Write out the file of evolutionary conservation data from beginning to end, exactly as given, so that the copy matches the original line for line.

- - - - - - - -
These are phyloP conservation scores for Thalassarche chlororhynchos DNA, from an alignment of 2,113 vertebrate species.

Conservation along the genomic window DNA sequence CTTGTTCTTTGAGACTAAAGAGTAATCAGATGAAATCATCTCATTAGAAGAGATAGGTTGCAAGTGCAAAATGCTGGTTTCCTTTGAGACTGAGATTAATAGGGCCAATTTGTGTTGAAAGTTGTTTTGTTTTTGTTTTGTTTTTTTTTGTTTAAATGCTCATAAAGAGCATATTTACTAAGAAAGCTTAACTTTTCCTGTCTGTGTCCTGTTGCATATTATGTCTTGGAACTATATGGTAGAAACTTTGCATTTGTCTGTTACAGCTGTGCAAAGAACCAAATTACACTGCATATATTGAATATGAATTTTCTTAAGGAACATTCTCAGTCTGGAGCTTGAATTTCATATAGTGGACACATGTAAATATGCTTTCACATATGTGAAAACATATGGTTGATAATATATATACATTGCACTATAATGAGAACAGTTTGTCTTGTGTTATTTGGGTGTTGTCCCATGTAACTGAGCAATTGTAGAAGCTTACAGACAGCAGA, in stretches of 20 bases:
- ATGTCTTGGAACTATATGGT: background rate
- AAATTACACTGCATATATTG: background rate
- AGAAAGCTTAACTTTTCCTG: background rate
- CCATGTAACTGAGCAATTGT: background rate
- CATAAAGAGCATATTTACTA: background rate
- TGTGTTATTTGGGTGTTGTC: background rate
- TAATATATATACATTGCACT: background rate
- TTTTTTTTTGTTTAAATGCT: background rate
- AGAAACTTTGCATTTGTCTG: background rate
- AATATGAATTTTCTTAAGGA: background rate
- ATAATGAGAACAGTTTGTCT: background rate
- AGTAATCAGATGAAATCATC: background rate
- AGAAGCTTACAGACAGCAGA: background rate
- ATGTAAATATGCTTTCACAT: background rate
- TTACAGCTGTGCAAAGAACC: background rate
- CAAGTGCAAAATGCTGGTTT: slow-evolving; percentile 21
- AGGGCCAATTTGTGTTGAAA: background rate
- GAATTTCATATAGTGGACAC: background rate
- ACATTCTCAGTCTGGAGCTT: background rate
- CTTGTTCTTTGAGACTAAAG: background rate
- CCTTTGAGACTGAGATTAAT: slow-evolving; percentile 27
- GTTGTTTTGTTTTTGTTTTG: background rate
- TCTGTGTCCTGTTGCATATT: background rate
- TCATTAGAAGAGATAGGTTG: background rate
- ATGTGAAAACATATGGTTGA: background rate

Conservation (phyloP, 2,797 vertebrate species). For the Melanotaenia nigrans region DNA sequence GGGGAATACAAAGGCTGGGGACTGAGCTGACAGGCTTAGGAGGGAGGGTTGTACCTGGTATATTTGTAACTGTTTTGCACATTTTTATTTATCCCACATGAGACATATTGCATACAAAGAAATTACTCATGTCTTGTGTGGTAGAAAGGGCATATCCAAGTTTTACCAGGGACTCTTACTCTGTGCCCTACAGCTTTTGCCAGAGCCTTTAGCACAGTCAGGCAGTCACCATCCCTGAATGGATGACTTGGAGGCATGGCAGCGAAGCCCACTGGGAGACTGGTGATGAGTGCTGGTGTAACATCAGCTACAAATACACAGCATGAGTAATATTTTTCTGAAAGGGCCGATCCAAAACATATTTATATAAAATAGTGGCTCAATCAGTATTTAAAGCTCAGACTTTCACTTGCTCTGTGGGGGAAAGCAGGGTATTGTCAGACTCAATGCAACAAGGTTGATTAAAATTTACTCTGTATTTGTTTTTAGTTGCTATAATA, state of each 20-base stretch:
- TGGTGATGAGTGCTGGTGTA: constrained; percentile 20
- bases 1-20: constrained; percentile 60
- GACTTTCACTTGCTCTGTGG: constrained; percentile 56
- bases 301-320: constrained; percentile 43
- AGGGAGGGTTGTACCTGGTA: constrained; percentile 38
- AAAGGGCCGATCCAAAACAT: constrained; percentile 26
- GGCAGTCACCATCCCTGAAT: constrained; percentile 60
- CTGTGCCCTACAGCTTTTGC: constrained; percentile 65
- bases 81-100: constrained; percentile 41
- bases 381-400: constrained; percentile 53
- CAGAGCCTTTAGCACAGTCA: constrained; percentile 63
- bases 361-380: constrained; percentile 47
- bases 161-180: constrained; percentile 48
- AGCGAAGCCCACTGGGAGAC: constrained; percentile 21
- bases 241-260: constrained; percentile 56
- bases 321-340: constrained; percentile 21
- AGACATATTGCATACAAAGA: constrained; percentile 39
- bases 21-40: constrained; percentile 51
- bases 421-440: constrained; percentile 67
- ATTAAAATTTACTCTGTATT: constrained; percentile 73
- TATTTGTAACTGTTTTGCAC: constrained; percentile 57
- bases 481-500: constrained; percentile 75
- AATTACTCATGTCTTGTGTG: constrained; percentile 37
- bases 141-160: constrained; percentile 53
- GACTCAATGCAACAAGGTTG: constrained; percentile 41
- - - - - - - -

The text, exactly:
These are phyloP conservation scores for Thalassarche chlororhynchos DNA, from an alignment of 2,113 vertebrate species.

Conservation along the genomic window DNA sequence CTTGTTCTTTGAGACTAAAGAGTAATCAGATGAAATCATCTCATTAGAAGAGATAGGTTGCAAGTGCAAAATGCTGGTTTCCTTTGAGACTGAGATTAATAGGGCCAATTTGTGTTGAAAGTTGTTTTGTTTTTGTTTTGTTTTTTTTTGTTTAAATGCTCATAAAGAGCATATTTACTAAGAAAGCTTAACTTTTCCTGTCTGTGTCCTGTTGCATATTATGTCTTGGAACTATATGGTAGAAACTTTGCATTTGTCTGTTACAGCTGTGCAAAGAACCAAATTACACTGCATATATTGAATATGAATTTTCTTAAGGAACATTCTCAGTCTGGAGCTTGAATTTCATATAGTGGACACATGTAAATATGCTTTCACATATGTGAAAACATATGGTTGATAATATATATACATTGCACTATAATGAGAACAGTTTGTCTTGTGTTATTTGGGTGTTGTCCCATGTAACTGAGCAATTGTAGAAGCTTACAGACAGCAGA, in stretches of 20 bases:
- ATGTCTTGGAACTATATGGT: background rate
- AAATTACACTGCATATATTG: background rate
- AGAAAGCTTAACTTTTCCTG: background rate
- CCATGTAACTGAGCAATTGT: background rate
- CATAAAGAGCATATTTACTA: background rate
- TGTGTTATTTGGGTGTTGTC: background rate
- TAATATATATACATTGCACT: background rate
- TTTTTTTTTGTTTAAATGCT: background rate
- AGAAACTTTGCATTTGTCTG: background rate
- AATATGAATTTTCTTAAGGA: background rate
- ATAATGAGAACAGTTTGTCT: background rate
- AGTAATCAGATGAAATCATC: background rate
- AGAAGCTTACAGACAGCAGA: background rate
- ATGTAAATATGCTTTCACAT: background rate
- TTACAGCTGTGCAAAGAACC: background rate
- CAAGTGCAAAATGCTGGTTT: slow-evolving; percentile 21
- AGGGCCAATTTGTGTTGAAA: background rate
- GAATTTCATATAGTGGACAC: background rate
- ACATTCTCAGTCTGGAGCTT: background rate
- CTTGTTCTTTGAGACTAAAG: background rate
- CCTTTGAGACTGAGATTAAT: slow-evolving; percentile 27
- GTTGTTTTGTTTTTGTTTTG: background rate
- TCTGTGTCCTGTTGCATATT: background rate
- TCATTAGAAGAGATAGGTTG: background rate
- ATGTGAAAACATATGGTTGA: background rate

Conservation (phyloP, 2,797 vertebrate species). For the Melanotaenia nigrans region DNA sequence GGGGAATACAAAGGCTGGGGACTGAGCTGACAGGCTTAGGAGGGAGGGTTGTACCTGGTATATTTGTAACTGTTTTGCACATTTTTATTTATCCCACATGAGACATATTGCATACAAAGAAATTACTCATGTCTTGTGTGGTAGAAAGGGCATATCCAAGTTTTACCAGGGACTCTTACTCTGTGCCCTACAGCTTTTGCCAGAGCCTTTAGCACAGTCAGGCAGTCACCATCCCTGAATGGATGACTTGGAGGCATGGCAGCGAAGCCCACTGGGAGACTGGTGATGAGTGCTGGTGTAACATCAGCTACAAATACACAGCATGAGTAATATTTTTCTGAAAGGGCCGATCCAAAACATATTTATATAAAATAGTGGCTCAATCAGTATTTAAAGCTCAGACTTTCACTTGCTCTGTGGGGGAAAGCAGGGTATTGTCAGACTCAATGCAACAAGGTTGATTAAAATTTACTCTGTATTTGTTTTTAGTTGCTATAATA, state of each 20-base stretch:
- TGGTGATGAGTGCTGGTGTA: constrained; percentile 20
- bases 1-20: constrained; percentile 60
- GACTTTCACTTGCTCTGTGG: constrained; percentile 56
- bases 301-320: constrained; percentile 43
- AGGGAGGGTTGTACCTGGTA: constrained; percentile 38
- AAAGGGCCGATCCAAAACAT: constrained; percentile 26
- GGCAGTCACCATCCCTGAAT: constrained; percentile 60
- CTGTGCCCTACAGCTTTTGC: constrained; percentile 65
- bases 81-100: constrained; percentile 41
- bases 381-400: constrained; percentile 53
- CAGAGCCTTTAGCACAGTCA: constrained; percentile 63
- bases 361-380: constrained; percentile 47
- bases 161-180: constrained; percentile 48
- AGCGAAGCCCACTGGGAGAC: constrained; percentile 21
- bases 241-260: constrained; percentile 56
- bases 321-340: constrained; percentile 21
- AGACATATTGCATACAAAGA: constrained; percentile 39
- bases 21-40: constrained; percentile 51
- bases 421-440: constrained; percentile 67
- ATTAAAATTTACTCTGTATT: constrained; percentile 73
- TATTTGTAACTGTTTTGCAC: constrained; percentile 57
- bases 481-500: constrained; percentile 75
- AATTACTCATGTCTTGTGTG: constrained; percentile 37
- bases 141-160: constrained; percentile 53
- GACTCAATGCAACAAGGTTG: constrained; percentile 41